In the present study of the 342 adolescent girls, 94.74% girls were literate. Among the literates 156(46%) were currently studying and 186(54%) were drop outs. This may be due to the fact that there is cultural practice of not giving higher education and there is belief that it is of no use for girls. The study from Tulsiwadi slum community showed that for 13% girls‘further education was refused merely because they were girls. At the same time 32.81% discontinued because of domestic work and 6.25% due to poverty.10 The present study found that 19.59% girls were married and mean age at marriage was 16.38±1.89. And 51.75% were from low socioeconomic status. This may be due to fact that more number of parents was illiterates. Koshi E P, studied 568 adolescent girls from Lucknow11 observed that 75.4% came from families with social-class IV and V, which is higher than the present study. Association of education and socio-economic status with BMI and anemia was observed in the present study could be due to better affordability of quality and quantity of food items with increasing literacy and socioeconomic status. and also may be due to better knowledge of nutritive value of food, similar finding were observed by Toteja GS et al 12 Rawat et al 13 and A. Saibaba et al. 14 Association of the prevalence of anemia with education status of mother reflects better awareness among literates mother. Sanjeev et al 15also.observed the same findings in his study. Nutritional status of the study subject had been significantly influenced by their education status and socio-economic status. Similar finding was observed by S.Chowadaryet al.16 In the present study there is no significant association found between BMI and Anemia Similar finding were observed by S.Kaur et al.17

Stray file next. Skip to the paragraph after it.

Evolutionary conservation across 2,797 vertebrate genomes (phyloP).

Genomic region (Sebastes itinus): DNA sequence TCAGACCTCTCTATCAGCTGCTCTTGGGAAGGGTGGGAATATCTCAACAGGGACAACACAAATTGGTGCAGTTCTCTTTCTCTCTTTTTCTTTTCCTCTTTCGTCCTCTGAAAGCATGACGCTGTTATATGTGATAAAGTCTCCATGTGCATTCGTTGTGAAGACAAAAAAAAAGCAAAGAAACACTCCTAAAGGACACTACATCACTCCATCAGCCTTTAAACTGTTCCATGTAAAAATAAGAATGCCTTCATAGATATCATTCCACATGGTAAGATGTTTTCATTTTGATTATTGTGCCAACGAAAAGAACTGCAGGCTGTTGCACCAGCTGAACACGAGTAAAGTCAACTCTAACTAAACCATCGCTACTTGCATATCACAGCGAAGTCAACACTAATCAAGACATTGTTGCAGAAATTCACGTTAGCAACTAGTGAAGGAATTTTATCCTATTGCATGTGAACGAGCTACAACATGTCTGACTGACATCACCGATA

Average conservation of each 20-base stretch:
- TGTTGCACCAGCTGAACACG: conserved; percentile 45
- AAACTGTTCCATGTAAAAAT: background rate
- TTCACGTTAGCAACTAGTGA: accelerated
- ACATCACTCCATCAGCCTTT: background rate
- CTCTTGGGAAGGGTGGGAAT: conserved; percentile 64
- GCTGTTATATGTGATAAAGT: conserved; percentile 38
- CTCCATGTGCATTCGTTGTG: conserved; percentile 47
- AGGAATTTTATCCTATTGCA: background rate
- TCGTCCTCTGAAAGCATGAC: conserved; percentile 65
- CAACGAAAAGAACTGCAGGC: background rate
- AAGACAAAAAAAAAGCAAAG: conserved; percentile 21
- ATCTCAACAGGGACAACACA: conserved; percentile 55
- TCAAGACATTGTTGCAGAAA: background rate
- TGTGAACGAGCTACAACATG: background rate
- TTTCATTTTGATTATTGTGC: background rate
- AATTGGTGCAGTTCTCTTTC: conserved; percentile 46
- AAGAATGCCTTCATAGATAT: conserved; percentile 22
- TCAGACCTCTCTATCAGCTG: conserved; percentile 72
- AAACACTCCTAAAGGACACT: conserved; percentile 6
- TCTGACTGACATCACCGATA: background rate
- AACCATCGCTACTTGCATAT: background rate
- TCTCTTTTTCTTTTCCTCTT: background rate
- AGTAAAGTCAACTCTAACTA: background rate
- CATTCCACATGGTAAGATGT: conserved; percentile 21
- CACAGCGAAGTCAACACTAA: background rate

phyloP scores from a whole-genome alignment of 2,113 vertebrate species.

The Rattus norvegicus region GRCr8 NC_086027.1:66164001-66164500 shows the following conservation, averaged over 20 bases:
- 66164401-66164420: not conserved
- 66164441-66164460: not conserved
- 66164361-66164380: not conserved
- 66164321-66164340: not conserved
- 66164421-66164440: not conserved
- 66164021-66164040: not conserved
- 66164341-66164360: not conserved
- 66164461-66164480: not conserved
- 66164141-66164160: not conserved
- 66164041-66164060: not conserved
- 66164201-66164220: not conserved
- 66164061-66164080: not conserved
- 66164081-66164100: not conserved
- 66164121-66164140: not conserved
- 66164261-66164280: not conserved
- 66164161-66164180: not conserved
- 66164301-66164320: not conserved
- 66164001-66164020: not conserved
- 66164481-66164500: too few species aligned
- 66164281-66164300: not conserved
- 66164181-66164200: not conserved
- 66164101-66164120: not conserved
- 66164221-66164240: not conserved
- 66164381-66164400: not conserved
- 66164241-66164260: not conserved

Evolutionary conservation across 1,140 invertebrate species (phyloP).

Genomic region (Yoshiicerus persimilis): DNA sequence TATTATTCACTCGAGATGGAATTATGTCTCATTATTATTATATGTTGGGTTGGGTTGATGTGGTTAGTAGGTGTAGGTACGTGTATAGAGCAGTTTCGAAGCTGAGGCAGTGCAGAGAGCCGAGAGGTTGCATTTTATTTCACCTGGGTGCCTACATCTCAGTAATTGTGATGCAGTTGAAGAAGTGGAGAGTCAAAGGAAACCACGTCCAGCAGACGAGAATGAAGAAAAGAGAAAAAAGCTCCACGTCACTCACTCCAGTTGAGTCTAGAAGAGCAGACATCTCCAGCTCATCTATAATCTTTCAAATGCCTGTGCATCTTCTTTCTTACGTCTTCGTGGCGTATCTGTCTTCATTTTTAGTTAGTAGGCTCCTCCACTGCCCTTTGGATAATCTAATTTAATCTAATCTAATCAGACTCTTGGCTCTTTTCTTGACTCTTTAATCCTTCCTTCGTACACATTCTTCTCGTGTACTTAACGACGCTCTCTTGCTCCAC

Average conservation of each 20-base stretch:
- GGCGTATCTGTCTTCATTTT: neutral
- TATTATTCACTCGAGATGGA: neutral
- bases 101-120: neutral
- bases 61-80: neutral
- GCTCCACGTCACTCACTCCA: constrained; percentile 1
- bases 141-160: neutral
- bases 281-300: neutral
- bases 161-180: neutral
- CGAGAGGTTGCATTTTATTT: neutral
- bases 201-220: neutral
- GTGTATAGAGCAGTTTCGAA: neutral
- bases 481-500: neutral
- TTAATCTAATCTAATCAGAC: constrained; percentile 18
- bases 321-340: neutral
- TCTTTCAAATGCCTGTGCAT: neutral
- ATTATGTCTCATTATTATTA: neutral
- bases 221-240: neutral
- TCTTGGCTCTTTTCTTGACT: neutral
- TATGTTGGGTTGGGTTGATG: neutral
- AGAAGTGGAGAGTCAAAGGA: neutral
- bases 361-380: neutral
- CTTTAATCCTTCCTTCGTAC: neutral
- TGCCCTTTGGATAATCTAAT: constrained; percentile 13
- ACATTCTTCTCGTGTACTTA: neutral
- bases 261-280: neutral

Conclusion and Recommendations
This study has demonstrated that under nutrition and anemia were widely prevalent in adolescent girls of urban slum of Bijapur district. Karnataka.Thus considering their high risk status. There is need to initiate intervention measures aimed at this group in order to reduce the prevalence of anemia and under nutrition Our recommendations are
1. There is need create awareness about the quality of food rather than the quantity.
2. Develop strategies for intensive nutritional education.
3. Existing national nutritional programmes like anemia prophylaxis should be strengthened.
4. More focus should be on the interventions not only at the household level but also at the community level to bring about some real change, as today‘s adolescent are the future of the country.
Authors acknowledge the immense help received from the scholars whose articles are cited and included in references of this manuscript. The authors are also grateful to authors/ editors/publishers of all those articles, journals and books from where the literature for this article has been reviewed and discussed.